My favorite take-away from this book, though, is the author’s thoughts on publication. If you read this book with dreams of discovering the sure road to Big Five publication, those dreams are most likely going to be dashed. Or at least broken and bruised a bit. In fact, Lamott cautions you—very nicely and with lol humor—you’ll be lucky to receive anything other than a form rejection from an agent. But once you’ve massaged your injured hopes and resisted the urge to shred your three-hundred-page manuscript, you’ll find inspiration in her words. And you’ll discover the real reason to write.  



Wednesday, July 16, 2014

The Parable of the Verbena Seeds

            A woman desired a beautiful flower garden, so in early spring she planted verbena seeds in starter containers and carefully tended them. She watered the seeds faithfully, protected them from cold snaps and storms, and looked forward to the day she could transplant them into her garden and enjoy their beautiful blooms.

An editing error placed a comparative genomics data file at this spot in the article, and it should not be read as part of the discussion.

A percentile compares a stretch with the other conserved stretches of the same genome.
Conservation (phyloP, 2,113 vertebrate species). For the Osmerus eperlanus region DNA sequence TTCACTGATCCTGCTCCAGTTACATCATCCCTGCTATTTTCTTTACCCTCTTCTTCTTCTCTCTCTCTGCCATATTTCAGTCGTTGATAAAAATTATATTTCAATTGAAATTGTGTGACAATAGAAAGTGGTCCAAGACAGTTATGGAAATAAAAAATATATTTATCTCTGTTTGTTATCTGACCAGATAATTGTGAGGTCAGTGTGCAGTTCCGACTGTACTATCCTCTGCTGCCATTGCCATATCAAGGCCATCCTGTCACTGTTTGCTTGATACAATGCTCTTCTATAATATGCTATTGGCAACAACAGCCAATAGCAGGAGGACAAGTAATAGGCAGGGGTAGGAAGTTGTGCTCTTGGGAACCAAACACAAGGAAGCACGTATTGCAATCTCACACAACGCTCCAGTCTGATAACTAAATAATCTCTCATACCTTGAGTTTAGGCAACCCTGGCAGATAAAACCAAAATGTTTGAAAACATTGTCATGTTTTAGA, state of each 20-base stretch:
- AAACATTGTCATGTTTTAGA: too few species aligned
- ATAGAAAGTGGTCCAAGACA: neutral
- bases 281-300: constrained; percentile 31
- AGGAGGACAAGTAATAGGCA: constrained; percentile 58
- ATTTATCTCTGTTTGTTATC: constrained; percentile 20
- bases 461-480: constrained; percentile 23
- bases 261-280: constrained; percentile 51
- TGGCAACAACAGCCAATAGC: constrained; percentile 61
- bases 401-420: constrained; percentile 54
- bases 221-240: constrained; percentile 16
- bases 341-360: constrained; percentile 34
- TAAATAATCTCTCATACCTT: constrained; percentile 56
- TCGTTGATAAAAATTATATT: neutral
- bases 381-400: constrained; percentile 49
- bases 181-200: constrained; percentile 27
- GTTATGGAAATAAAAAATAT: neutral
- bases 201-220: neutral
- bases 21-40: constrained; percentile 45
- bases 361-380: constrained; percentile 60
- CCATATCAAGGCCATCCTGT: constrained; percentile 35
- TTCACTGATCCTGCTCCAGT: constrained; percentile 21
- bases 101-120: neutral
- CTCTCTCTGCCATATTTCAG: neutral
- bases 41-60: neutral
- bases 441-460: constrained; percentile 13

But in the night an enemy—or a bird or a strong wind—visited her makeshift greenhouse and sowed seeds of a different kind. And it came to pass that in late spring a careful inspection of her seedlings revealed fuzzy little stalks and leaves, which mightily resembled those of tomato plants. As the stalks grew in stature, delicate yellow blossoms appeared on them. Verily, they were tomato plants!            
            This woman had always held fast to the belief that actions carry consequences. Confident that her actions in nurturing these seeds had been good and well intentioned, she was certain her efforts would be rewarded. 
            “How can this be?” she lamented to a friend. “I have always adhered to the belief that actions carry consequences. I sowed verbena seeds and diligently cared for them. I have been a good and faithful gardener and should have beautiful blossoms to show for my efforts. Instead, all I have are a few pitiful tomatoes.”
            The friend gave her a sympathetic smile. “It is true that actions carry consequences, and in the grand scheme of things, remembering that will ensure a life well lived. But sometimes our actions—even the best and most sincere of them—don’t always bring the results we expected. That is when we accept what we are given and make something good of it. That is called fortitude.”